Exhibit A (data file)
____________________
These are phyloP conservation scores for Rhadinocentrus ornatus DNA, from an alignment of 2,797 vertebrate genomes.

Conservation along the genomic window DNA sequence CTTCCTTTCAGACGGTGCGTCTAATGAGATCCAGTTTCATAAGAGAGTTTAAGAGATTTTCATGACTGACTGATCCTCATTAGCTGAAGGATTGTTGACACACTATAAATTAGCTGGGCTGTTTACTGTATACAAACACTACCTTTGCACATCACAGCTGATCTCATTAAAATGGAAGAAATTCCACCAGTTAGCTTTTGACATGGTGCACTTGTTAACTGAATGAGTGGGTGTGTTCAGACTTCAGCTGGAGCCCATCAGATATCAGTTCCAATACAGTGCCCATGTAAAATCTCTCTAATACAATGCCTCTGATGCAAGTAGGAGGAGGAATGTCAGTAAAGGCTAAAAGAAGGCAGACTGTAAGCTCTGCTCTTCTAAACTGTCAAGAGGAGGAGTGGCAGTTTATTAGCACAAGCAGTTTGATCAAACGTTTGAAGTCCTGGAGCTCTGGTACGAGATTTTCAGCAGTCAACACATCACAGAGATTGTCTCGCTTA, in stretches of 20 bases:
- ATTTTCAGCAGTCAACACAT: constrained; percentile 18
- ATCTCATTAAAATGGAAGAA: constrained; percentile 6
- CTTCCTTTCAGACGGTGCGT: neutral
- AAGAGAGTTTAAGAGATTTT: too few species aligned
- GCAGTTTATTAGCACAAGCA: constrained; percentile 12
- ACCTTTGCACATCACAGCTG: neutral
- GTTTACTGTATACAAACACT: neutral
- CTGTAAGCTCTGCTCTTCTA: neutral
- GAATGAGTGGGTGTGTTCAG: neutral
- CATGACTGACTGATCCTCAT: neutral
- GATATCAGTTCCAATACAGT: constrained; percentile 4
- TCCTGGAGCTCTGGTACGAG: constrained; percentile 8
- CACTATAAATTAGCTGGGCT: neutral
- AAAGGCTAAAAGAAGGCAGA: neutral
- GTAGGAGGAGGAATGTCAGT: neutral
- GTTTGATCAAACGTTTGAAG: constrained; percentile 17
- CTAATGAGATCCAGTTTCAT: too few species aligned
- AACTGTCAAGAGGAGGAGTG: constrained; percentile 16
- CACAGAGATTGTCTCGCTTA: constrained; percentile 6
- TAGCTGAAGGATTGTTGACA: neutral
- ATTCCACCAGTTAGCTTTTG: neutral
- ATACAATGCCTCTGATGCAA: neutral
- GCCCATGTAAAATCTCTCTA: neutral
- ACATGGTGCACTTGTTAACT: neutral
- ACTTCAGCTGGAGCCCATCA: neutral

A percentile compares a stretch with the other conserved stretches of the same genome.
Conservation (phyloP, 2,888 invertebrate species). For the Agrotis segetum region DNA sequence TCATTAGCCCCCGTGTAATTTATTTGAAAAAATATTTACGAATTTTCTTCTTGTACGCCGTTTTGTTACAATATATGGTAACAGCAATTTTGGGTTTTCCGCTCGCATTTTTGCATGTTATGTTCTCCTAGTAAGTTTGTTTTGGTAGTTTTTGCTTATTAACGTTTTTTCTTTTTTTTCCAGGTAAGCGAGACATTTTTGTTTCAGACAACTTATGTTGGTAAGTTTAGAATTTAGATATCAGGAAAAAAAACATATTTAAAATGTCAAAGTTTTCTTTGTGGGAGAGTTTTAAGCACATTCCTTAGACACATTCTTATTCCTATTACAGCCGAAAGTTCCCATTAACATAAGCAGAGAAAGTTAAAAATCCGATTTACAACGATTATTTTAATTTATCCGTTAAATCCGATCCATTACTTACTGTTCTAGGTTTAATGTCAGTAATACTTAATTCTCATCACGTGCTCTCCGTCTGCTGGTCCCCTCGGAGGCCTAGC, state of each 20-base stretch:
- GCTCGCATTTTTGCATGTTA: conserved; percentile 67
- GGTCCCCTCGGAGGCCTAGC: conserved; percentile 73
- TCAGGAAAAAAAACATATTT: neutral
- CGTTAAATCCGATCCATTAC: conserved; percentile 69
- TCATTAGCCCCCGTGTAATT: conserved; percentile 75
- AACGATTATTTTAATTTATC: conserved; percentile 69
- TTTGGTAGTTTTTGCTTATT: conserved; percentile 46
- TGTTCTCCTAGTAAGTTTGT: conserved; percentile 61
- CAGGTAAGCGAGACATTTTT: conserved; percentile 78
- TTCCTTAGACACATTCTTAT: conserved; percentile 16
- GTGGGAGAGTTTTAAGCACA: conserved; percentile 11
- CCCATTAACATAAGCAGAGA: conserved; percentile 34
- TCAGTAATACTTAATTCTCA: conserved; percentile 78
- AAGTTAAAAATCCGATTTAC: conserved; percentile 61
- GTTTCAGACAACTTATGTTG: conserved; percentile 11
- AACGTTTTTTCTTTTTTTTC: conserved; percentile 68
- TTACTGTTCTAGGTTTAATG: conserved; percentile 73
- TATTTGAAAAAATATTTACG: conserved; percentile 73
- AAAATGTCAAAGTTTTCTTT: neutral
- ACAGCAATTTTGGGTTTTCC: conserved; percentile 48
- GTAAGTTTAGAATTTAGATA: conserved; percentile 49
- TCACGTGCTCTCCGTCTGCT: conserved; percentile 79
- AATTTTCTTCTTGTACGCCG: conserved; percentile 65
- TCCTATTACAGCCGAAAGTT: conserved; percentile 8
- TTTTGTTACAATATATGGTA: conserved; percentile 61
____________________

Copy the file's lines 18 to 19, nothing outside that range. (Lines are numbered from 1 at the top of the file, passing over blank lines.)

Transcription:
- GTTTGATCAAACGTTTGAAG: constrained; percentile 17
- CTAATGAGATCCAGTTTCAT: too few species aligned